Froome also talks about his experience using a hyperbaric chamber for recovery from his big crash. He said he was spending as much as four hours a day in a chamber at home, which simulated being 10-15m below sea level.
    "It was a big part of my rehab, so it was fascinating to see it [in an Israeli hospital] for therapeutic use and sports performance," he said.
    Lastly, Froome talks with Hood about his investments in Hammerhead, Super Sapiens, and Factor.
    "I love my equipment, I love my tech," he said.

    • 28 min
    VN Podcast, ep. 282: Molly Cameron on racing as a transgender woman in men's and women's events

    VN Podcast, ep. 282: Molly Cameron on racing as a transgender woman in men's and women's events

    Molly Cameron is a veteran bike racer who has also run a women's team, put on bike races, and owned and operated a bike shop.
    Cameron has been out as a transgender woman for two decades, and has raced at a high level in both the men's and women's fields.
    The UCI cyclocross pro recently won the Wafer edition of Belgian Waffle Ride Kansas — beating VeloNews Podcast host Ben Delaney and Scott Moninger — and enjoyed the 6.5-mile cyclocross course that was inserted into the end of that race.
    On this episode, Cameron and Delaney talk about some of her recent race experiences, her interactions with other racers and officials at events, and her work with the RIDE group she founded as an LGBTQIA+ advocate.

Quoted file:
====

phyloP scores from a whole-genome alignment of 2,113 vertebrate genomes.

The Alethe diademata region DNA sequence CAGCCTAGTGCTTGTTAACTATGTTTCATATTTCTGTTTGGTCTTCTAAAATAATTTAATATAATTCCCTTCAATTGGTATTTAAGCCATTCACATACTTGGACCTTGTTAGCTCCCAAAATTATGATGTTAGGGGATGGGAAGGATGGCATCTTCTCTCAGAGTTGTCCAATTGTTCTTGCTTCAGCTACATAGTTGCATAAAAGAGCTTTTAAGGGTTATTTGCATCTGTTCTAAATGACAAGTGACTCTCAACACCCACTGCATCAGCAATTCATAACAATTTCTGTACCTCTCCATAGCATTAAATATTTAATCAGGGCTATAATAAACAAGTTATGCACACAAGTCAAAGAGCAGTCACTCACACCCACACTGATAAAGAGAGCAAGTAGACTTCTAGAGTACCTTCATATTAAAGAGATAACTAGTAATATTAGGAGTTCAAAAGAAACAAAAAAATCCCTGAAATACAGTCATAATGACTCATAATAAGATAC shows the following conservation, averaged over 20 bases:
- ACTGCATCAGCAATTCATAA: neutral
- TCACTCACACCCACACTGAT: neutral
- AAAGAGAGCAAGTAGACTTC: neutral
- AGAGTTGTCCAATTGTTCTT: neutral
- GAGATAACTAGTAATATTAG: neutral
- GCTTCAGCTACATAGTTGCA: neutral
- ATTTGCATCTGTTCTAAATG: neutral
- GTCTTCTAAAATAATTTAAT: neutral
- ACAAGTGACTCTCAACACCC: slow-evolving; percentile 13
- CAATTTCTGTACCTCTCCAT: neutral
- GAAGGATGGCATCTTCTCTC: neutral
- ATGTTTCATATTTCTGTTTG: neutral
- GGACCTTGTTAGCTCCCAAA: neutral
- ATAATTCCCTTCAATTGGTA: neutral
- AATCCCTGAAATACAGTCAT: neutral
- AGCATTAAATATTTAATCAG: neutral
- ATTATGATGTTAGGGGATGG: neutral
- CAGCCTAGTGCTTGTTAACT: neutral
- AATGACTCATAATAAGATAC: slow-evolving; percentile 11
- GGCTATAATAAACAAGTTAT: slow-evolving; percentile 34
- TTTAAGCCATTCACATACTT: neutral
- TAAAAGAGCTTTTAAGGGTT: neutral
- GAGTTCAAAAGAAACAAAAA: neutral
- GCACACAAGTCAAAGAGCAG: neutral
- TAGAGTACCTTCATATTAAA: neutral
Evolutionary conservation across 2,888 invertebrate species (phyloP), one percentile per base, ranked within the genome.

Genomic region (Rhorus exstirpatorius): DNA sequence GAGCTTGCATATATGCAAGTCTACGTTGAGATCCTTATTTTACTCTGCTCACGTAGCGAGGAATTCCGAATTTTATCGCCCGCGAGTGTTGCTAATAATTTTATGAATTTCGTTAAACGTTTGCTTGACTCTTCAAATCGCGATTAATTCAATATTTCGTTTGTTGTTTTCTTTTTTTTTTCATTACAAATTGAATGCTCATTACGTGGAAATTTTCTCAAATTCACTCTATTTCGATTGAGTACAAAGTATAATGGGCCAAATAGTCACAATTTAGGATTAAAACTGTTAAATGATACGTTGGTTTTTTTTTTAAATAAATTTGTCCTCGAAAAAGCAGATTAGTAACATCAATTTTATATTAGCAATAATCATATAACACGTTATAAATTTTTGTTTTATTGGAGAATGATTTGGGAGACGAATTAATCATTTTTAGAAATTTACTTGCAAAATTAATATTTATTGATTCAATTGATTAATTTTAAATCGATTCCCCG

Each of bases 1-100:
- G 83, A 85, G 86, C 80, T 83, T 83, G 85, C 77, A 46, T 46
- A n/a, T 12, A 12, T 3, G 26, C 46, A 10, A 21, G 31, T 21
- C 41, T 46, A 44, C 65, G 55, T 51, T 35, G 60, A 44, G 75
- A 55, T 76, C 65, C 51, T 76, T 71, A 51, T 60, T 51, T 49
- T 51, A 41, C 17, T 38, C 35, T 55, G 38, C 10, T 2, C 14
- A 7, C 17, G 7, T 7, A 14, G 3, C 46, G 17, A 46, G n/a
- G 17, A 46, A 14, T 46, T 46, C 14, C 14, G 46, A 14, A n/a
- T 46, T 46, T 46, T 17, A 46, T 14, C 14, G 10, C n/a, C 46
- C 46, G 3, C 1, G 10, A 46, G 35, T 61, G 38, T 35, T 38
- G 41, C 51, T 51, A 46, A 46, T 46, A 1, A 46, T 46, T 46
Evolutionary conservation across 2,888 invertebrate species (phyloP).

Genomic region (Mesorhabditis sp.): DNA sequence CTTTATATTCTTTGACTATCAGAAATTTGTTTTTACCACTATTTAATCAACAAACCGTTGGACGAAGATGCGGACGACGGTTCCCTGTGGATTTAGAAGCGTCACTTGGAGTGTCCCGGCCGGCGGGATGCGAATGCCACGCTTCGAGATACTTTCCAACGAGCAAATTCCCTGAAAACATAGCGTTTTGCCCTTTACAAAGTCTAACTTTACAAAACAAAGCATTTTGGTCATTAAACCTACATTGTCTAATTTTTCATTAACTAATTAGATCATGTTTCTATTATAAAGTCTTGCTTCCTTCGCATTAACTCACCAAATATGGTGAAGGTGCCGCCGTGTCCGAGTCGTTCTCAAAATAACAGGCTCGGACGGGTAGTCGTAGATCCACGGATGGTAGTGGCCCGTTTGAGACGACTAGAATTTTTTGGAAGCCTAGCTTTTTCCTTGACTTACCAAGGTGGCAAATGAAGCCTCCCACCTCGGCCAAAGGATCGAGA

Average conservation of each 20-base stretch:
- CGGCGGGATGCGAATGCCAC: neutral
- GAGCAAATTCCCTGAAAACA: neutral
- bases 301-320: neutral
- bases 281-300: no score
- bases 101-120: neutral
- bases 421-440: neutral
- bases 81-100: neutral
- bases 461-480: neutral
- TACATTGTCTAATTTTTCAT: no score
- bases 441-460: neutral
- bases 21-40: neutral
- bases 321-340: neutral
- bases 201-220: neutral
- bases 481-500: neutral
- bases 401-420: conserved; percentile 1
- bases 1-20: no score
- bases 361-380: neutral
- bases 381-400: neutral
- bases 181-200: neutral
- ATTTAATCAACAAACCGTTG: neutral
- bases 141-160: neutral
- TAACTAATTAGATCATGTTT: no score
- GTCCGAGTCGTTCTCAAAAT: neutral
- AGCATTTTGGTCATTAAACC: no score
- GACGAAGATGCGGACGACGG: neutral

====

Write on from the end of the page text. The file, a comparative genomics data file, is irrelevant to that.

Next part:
Delaney also checks in with Dan Hughes, four-time winner of Unbound Gravel and owner of Sunflower Outdoor & Bike, which hosted BWR Kansas and Deceuninck-Quick-Step's Remco Evenepoel and Mattia Cattaneo over the Halloween weekend. Hughes has advised Specialized on the development of its cyclocross and gravel bikes over the years.

    • 57 min
    VN Podcast, ep. 281: Putting Arkansas on cycling’s map with Brendan Quirk

    VN Podcast, ep. 281: Putting Arkansas on cycling’s map with Brendan Quirk

    Brendan Quirk's rise — from Competitive Cyclist and Rapha to working with the Waltons and USA Cycling — tracks with the rise in importance of his home state for cycling.
     
    Arkansas has become a hotbed for American cycling for a few reasons, and Brendan Quirk is one of them.
    Newly elected as USA Cycling’s chairman of the board, Quirk talks on the VeloNews Podcast about his career’s trajectory, and exactly how and why his home state of Arkansas is booming for cycling.
    Quirk co-founded Competitive Cyclist in Little Rock, Arkansas, and grew it from a two-man bike shop into a major online player. After selling Competitive Cyclist to Backcountry.com, he became president of Rapha North America, helping grow that brand in the U.S., and then took the helm at Allied Cycle Works, which builds carbon bikes in Bentonville, Arkansas.
    Arkansas, meanwhile, has become a major player in cycling, with millions of dollars invested in trails and cycling infrastructure, and brands like Rapha North America and Allied calling the state home. In a span of 12 months, the Natural State has hosted or will host major road, gravel, mountain bike, and cyclocross races — including the upcoming ’cross world championships where Walmart has signed on as title sponsor.